Carl Fisher, the man who made Florida cool
It’s a cold Indiana day in January. Do you know where your neighbors are?
Let me guess. Florida, maybe?
Yes, it seems that more and more of our friends and relatives are fleeing south each year for the winter. While the rest of us are scraping windshields and shoveling driveways, they are picking oranges and driving golf carts.
It is estimated that Florida is home to one million more people in January than in July. Anne Murray sang about it: "Little snowbird take me with you when you go, to that land of gentle breezes where the peaceful waters flow."
Hoosier “snowbirds” begin their southern migration sometime around Halloween. You won't find back them on the clay soil of Indiana until well after Easter. Born to weather frigid Indiana winters, they now shiver in any temperature below 55. They have given away their heavy winter coats and no longer have any use for a snow shovel.
Speaking of snow shovels, there is one on prominent display in the grassy front yard of a home near my brother Bob's place in Fort Myers. Painted in red letters on the shovel are the poignant words, "Rust in Peace."
I don’t want to say that Bob and his fellow Hoosier Floridians like to rub it in, but they do seem to spend a good deal of time watching the Weather Channel. They follow (with glee, I think) the big blue blobs that surge on the radar over Indiana, signifying freezing rain and snow. Meanwhile, they fish in the ocean, stroll the beach, play shuffleboard, or just relax in white wicker chairs on the patio.
“Wintering” in Florida is a well-established tradition for sun-seeking Hoosiers. It's a practice with solid Indiana roots, made possible in a large part by a colorful Hoosier entrepreneur nearly a century ago.
By the time he became known as "Mr. Miami Beach," Carl G. Fisher had already found huge success in a variety of enterprises. Locally, he is best known as one of the founders of the Indianapolis Motor Speedway.
Fisher had a genius for business and a flamboyant flair for promotion. One of his most elaborate stunts involved his Fisher Automobile Company in Indianapolis, probably the nation's first car dealership. The firm sold several name brand cars of the day, including Oldsmobile, Packard, Stutz, and Stoddard-Dayton.
On one clear day, Fisher attached a hot air balloon to a beautiful white Stoddard-Dayton sedan. Thousands of people watched in awe as the car floated over the city. They later observed Fisher driving the car in triumph back into the city. "The Stoddard-Dayton was the first automobile to fly over Indianapolis," he said in his advertising. "It should be your first automobile, too."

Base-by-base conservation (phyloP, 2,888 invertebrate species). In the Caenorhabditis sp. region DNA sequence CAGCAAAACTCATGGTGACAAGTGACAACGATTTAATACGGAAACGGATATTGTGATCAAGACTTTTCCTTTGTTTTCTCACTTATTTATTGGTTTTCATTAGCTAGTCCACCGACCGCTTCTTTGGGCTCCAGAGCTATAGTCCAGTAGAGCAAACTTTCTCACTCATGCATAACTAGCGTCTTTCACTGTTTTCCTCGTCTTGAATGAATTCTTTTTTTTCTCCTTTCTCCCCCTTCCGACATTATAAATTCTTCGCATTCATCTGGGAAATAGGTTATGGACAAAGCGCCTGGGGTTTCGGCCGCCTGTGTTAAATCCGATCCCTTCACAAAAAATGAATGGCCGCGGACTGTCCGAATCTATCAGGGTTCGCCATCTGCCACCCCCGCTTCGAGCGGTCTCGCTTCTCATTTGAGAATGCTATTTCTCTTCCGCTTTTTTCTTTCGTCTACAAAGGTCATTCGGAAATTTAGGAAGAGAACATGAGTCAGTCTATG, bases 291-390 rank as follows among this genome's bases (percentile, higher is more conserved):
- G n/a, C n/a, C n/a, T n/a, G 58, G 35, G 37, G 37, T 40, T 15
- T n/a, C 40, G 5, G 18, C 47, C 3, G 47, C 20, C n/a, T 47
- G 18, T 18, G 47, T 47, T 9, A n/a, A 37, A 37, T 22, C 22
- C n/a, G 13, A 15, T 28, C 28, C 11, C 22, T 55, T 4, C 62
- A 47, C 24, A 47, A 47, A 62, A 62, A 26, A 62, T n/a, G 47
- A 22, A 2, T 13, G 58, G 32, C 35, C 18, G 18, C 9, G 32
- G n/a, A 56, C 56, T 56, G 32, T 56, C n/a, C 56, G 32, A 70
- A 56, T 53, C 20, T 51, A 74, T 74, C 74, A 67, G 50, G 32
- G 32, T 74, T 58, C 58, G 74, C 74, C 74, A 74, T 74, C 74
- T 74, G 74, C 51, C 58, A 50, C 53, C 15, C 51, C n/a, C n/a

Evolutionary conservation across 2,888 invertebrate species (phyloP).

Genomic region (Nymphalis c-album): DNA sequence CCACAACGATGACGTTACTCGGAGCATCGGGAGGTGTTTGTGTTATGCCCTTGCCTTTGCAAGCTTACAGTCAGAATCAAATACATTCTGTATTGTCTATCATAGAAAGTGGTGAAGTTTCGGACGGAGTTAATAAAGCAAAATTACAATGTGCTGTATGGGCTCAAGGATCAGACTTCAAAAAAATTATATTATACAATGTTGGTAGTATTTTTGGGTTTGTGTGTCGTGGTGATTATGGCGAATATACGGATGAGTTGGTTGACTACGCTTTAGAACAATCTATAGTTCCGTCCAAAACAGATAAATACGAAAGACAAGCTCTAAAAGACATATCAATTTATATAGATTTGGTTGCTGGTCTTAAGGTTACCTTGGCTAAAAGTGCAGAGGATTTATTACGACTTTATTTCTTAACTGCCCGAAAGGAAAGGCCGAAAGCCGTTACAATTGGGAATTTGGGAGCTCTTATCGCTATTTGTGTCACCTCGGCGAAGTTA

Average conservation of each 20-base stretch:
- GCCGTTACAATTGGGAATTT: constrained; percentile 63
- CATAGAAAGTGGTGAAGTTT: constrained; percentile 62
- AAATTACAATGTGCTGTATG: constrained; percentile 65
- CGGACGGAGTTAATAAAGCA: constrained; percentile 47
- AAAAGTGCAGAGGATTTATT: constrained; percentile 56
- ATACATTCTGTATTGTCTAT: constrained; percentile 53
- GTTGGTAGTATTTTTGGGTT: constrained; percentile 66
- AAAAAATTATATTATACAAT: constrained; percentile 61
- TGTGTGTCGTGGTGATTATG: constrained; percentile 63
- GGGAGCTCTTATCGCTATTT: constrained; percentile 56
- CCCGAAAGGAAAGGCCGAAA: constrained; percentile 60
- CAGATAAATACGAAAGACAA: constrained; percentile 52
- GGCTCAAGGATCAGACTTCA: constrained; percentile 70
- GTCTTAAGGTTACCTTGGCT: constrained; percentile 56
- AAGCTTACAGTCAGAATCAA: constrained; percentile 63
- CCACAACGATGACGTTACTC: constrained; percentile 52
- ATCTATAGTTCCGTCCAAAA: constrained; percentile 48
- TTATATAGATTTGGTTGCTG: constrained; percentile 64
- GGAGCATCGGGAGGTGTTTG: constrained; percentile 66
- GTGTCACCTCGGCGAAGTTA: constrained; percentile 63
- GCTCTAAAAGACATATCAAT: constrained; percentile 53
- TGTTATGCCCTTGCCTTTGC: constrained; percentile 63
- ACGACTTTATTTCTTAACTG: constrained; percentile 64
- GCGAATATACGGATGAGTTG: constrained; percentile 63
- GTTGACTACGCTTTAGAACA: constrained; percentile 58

What the public did not know is that Fisher had removed the engine from the car to lighten its weight. Meanwhile, there were several identical white Stoddard-Daytons positioned throughout the city to facilitate his triumphant return.
It was with this type of salesmanship that Fisher promoted all things automotive. The roads were terrible in those days, and he developed the Lincoln Highway, a well-paved east-west route across the country. He then turned his attention to a north-south route, establishing the Dixie Highway from Michigan to Florida.
When he got his highway to Florida, Fisher applied his promotional ingenuity to real estate. He turned 3,500 acres of mangrove swamp into a place called Miami Beach, making millions in profit. Humorist Will Rogers quipped, "Fisher was the first man to discover that there was sand under the water that could hold up a real estate sign."
True to his marketing genius, Fisher hired a baby elephant named Rosie to promote his Florida projects. Rosie was photographed serving as a golf caddy for vacationing President Warren G. Harding. Billboards across the country displayed bathing beauties at white beaches with blue ocean waters. Fisher's magic worked again, and soon the world was aware of the beautiful land known as Florida.
Carl Fisher made millions, but, like many others, lost everything in the stock market crash. He died in 1939 and is buried at Crown Hill Cemetery in Indianapolis.
Today, as Indiana snowbirds enjoy a warm, southern January, it might be fitting for them to tap their orange juice glasses in a toast to the fellow Hoosier who helped blaze their sunny trail to Florida.